"I was saving it for the right time. A time when you would be old enough to truly appreciate what he did, why he did it, and what happened to him. Unfortunately, that time won't come until long after I'm gone. However, you are now old enough to be responsible and wait for it on your own, without having someone babysitting you."
Ivo raised an eyebrow. "This is about his execution isn't it?"
She sighed, heavily. "Yes, Ivo, it is. I shared with you his journal entries up until the birth of your cousin Maria, and you have copies of mine until that point. However, he wrote up until the date of his death, and while I write more sporadically, I too wrote through that dark period of my life."
"So you're going to give me the journals?"
"And ask you not to read them until you reach thirty years of age."
"Thirty? Geez, grandma!"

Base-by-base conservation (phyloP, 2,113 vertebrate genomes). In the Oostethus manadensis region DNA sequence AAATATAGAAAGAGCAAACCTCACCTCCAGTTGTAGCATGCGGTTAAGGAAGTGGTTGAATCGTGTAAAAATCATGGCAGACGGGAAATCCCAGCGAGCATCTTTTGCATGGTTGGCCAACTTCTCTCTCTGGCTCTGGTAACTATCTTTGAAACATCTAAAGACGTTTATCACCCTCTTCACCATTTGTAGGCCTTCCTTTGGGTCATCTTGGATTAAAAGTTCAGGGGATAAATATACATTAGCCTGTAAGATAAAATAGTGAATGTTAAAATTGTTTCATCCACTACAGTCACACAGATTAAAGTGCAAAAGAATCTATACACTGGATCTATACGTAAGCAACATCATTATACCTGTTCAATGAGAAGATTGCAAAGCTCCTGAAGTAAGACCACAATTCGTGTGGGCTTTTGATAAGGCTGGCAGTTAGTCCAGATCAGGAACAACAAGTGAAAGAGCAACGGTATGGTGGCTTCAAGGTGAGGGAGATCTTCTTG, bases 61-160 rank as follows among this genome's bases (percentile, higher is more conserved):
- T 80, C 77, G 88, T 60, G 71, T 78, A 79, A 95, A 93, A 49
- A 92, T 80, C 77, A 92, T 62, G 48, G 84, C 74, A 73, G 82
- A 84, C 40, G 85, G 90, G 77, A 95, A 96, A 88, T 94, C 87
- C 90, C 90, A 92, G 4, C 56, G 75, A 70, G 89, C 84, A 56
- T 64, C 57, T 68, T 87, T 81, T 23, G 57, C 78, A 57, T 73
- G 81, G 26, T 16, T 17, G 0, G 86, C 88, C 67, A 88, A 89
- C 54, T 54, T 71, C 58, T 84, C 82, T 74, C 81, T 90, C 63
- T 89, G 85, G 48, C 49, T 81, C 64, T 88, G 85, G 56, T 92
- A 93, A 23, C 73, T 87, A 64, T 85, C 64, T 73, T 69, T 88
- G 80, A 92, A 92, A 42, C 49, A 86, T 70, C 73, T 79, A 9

"Hon, I wasn't ready for it when it happened, and I was a lot older."
"But he was your husband."
"It's more than that. And you won't be able to understand why until you're at least 18, but that's too young."
Ivo looked down... He couldn't understand what was going on. Grandma R was never one to say "you're too young." Why now? What could grandpa have done that was that bad?
Grandma R opened her purse and pulled out a small black teddy bear. "This teddy bear belonged to your cousin Maria. She had quite a collection, and most of it stayed on earth while she was on the ARK.
"Grandma, what about the journals?"
"Getting there. Inside this teddybear are two disks. One with your grandfather's journals, and one with mine. You must make sure that no one finds out about the disks. Not your mother or father, not your friends, not your teachers, no one. If anyone asks about them, you are to tell them that you have not looked at them, and that I gave them to you."
"You are not to open the bear and retrieve the disks until after you have your master's degree, or achieved the age of 30, whichever comes first."
"And you are to promise that you will follow my guidelines, if not for my safety, then for your own."
"I promise, grandma."
"Then Shadow, and the power that lives in him, is all yours." She sat the teddybear on the table, and hugged Ivo. "Be careful, my little Egghead. The world can be a scary place, and sometimes all you have is what's right."
"I'm not going for a while yet."